FOXBORO — The Patriots made several moves Thursday before leaving for Charlotte and Friday’s preseason game against the Panthers.

The team waived offensive tackle Mark Asper and linebacker Cameron Gordon, a move Gordon’s agent announced earlier in the day. Additionally, the team released veteran defensive tackle Antonio Johnson.

The first roster cut down comes next Tuesday, when NFL rosters must be pared to 75. Final cutdown comes on Sept. 5, when rosters must be trimmed to 53.

Asper, 29, originally entered the NFL as a sixth-round draft pick (178th overall) by the Buffalo Bills in the 2012 NFL Draft out of Oregon. The 6-foot-6, 321-pounder, was released by Buffalo following training camp in 2012 and was claimed off waivers by Minnesota.

Asper was inactive for the first 14 games of the 2012 season with the Vikings before being released and claimed off waivers by Jacksonville. He played in one game for the Jaguars, mainly on special teams. After being released by Jacksonville on Aug. 25, 2013, he was signed by Buffalo to the practice squad. Buffalo signed him to the 53-man roster on Oct. 13, 2013, and he played in six games for the Bills that season. Asper was released by Buffalo at the end of training camp in 2014 and spent time on the practice squad of the New York Giants, Denver Broncos and Miami Dolphins in 2014. He signed with the Patriots on Aug. 6, and appeared in both preseason games as a reserve.

Gordon, 24, originally signed with New England on May 12, 2014, as a rookie free agent out of Michigan. The 6-foot-3, 237-pounder suffered an injury during training camp and spent his entire rookie campaign on injured reserve. He was released by New England on May 18, 2015, and re-signed on Aug. 4. He appeared in both preseason games as a reserve and posted four tackles on defense.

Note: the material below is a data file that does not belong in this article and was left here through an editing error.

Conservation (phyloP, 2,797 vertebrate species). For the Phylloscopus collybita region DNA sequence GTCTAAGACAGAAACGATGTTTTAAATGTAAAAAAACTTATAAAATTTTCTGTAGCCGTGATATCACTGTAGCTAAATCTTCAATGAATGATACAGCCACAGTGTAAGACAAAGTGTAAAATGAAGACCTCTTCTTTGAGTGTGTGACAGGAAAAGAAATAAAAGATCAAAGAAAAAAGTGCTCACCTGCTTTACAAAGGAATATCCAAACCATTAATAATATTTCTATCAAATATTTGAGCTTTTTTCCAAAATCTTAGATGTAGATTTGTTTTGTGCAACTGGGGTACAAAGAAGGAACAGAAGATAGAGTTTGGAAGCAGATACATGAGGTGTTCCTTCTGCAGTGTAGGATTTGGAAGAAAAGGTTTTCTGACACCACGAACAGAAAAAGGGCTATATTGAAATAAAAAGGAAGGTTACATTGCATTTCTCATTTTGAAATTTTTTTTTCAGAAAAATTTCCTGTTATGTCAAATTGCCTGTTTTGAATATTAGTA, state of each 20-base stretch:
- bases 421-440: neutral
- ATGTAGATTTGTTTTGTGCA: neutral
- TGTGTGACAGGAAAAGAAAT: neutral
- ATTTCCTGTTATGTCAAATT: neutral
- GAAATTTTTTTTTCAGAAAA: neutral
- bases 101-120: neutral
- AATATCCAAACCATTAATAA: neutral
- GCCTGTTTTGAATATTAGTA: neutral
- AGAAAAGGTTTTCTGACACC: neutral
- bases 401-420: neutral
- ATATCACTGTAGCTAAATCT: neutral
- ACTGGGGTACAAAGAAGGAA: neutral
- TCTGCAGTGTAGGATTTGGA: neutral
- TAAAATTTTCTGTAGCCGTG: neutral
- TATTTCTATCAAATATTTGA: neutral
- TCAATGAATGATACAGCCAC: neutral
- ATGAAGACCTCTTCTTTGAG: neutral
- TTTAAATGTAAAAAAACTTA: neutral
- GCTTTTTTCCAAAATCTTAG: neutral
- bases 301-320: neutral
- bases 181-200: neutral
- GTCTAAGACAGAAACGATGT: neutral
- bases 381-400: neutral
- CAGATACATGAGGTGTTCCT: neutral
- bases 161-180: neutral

Johnson, 30, is a veteran of six NFL seasons with Indianapolis (2008-2012) and Tennessee (2013). The 6-foot-3, 328-pounder originally entered the NFL as a fifth-round draft pick (152nd overall) by Tennessee out of Mississippi State in the 2007 NFL Draft. Johnson began his rookie season on the Tennessee practice squad before being signed to the Indianapolis 53-man roster.

He re-signed with Tennessee as an unrestricted free agent in the 2014 offseason but was released by the Titans prior to the start of the regular season. Johnson spent last season out of football before signing a future contract with the Patriots on Feb. 6, 2015. He has played in 83 NFL games with 52 starts and has accumulated 143 total tackles, 4½ sacks and three passes defensed.

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Mike Petraglia

FOXBORO — As the season opener is now two weeks away, players who have missed portions of training camp and recent practices are starting to return.

Julian Edelman returned to practice on Tuesday and so did tight end Scott Chandler, who has missed significant time with a lower body injury.

“Just trying to get through this training camp grind, taking it a day at a time — get back out there and try to get back in the swing of things,” Chandler said.

Chandler, 30, was signed by the Patriots this offseason after he spent the last five seasons in Buffalo with the Bills. Last year he finished with 47 catches for 497 yards and three touchdowns after catching six touchdowns in both the 2011 and 2012 seasons.

Entering his eighth season in the league, Chandler knows what it takes to get his body ready, so he didn’t label the time missed as a setback.

“I don’t know. We’ll see,” he said. “There are a lot of days ahead of us, and we have to go out there and take it one rep at a time and one day at a time.”

With the addition of Chandler, the Patriots will now have one of the better tight end tandems in the league with Rob Gronkowski and Chandler, especially in the red zone when teams focus on Gronkowski. This will free up the 6-foot-7 Chandler to make a few plays against smaller defenders.

Chandler has seen a different side of Gronkowski since joining the Patriots this spring.

“You don’t get to see the kind of work that guys put in day-in and day-out,” he said. “That’s kind of the whole scheme here, guys come to work every day and Rob’s no exception.”

With the Patriots’ third preseason game Friday and final preseason game a week from Thursday, Chandler was asked if he expects to play in any of those games in preparation for the Sept. 10 opener against the Steelers.

“I think something that you’€™ve learned is that you’€™ve got to control what you can control,”€ Chandler said. “Don’€™t let something that you can’€™t do affect what you can do.”

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Ryan Hannable
Tom Brady and the Patriots have played some eventful preseason games the last dozen years or so.  (Jim Rogash/Getty Images)